The long-term outlook (prognosis) for people with Guillain-Barre syndrome (GBS) varies considerably. About 80% of people with GBS walk independently 6 months after the diagnosis, and about 84% walk independently one year after the diagnosis. About 60% of people with GBS have full motor strength recovery at one year, but severe motor problems persist in about 14%. Five to ten percent have a prolonged course, with several months of ventilator dependency and very delayed and incomplete recovery.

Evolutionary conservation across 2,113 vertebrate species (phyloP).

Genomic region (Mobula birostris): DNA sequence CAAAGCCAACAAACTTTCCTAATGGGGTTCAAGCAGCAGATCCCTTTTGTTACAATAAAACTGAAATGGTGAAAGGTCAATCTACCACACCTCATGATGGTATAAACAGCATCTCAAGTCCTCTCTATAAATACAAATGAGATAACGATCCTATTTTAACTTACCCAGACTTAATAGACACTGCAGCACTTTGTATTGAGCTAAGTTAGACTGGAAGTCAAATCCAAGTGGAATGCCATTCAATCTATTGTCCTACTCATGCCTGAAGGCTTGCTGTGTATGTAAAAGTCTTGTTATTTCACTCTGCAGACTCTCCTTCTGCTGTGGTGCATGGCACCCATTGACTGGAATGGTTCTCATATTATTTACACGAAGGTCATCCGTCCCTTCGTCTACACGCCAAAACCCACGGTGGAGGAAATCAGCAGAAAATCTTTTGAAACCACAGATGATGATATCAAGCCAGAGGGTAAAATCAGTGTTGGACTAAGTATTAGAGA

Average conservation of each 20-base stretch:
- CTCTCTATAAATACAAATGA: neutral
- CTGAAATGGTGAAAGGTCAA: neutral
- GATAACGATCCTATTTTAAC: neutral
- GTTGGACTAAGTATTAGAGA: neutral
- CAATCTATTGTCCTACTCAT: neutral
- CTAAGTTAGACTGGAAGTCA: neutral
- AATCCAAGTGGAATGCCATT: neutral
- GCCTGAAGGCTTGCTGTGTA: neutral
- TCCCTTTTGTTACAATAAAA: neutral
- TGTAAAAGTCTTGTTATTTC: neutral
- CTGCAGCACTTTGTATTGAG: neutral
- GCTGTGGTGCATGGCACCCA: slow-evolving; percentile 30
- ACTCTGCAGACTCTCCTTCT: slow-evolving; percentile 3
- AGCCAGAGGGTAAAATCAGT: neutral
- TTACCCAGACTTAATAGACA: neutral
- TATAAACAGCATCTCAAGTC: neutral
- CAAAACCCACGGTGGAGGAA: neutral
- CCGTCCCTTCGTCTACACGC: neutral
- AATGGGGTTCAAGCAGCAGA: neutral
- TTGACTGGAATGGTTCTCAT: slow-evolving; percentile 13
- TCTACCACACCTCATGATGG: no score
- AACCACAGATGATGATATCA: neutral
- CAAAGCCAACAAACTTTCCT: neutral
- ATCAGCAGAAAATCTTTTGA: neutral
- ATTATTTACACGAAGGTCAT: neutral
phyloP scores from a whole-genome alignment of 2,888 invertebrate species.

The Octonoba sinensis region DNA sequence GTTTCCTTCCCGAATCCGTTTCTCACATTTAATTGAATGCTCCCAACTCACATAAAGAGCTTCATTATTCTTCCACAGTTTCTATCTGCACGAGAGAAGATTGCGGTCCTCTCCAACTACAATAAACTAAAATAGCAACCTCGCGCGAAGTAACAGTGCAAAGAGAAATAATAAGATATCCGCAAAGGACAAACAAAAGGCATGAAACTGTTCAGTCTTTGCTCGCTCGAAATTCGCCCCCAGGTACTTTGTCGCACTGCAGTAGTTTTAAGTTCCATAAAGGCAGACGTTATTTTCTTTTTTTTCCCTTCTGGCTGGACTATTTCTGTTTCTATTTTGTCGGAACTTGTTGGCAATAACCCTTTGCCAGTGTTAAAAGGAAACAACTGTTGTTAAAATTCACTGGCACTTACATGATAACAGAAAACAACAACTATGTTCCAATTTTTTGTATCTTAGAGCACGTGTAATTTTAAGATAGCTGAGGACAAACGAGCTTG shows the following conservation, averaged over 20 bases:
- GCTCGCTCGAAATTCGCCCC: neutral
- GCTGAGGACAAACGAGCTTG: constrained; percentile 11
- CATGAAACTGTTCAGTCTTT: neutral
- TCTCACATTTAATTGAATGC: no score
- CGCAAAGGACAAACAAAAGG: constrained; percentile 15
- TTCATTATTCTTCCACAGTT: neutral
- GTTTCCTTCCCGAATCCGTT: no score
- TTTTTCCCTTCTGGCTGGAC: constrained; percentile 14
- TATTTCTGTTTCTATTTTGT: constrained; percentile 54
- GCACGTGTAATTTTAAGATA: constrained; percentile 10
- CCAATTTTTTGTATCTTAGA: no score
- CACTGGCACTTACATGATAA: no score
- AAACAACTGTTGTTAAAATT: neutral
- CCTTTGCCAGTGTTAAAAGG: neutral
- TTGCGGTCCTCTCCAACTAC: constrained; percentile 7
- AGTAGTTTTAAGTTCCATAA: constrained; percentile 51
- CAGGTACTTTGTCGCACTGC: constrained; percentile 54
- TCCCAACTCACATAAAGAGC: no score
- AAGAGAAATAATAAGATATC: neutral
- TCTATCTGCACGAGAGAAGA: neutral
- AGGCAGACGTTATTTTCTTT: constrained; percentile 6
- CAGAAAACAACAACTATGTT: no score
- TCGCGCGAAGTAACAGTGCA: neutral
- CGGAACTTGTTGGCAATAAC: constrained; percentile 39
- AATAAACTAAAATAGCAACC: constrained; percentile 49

In about 10% of people with GBS, an acute relapse occurs after initial improvement or stabilization after treatment. The risk of relapse appears to be higher in those who have had a later onset of treatment, a longer-lasting disease course, and more associated medical conditions. Recurrence of GBS is rare but has been reported in 2-5% of affected people. About 2 percent go on to develop chronic inflammatory demyelinating polyradiculoneuropathy (CIDP).
Last updated: 12/10/2015
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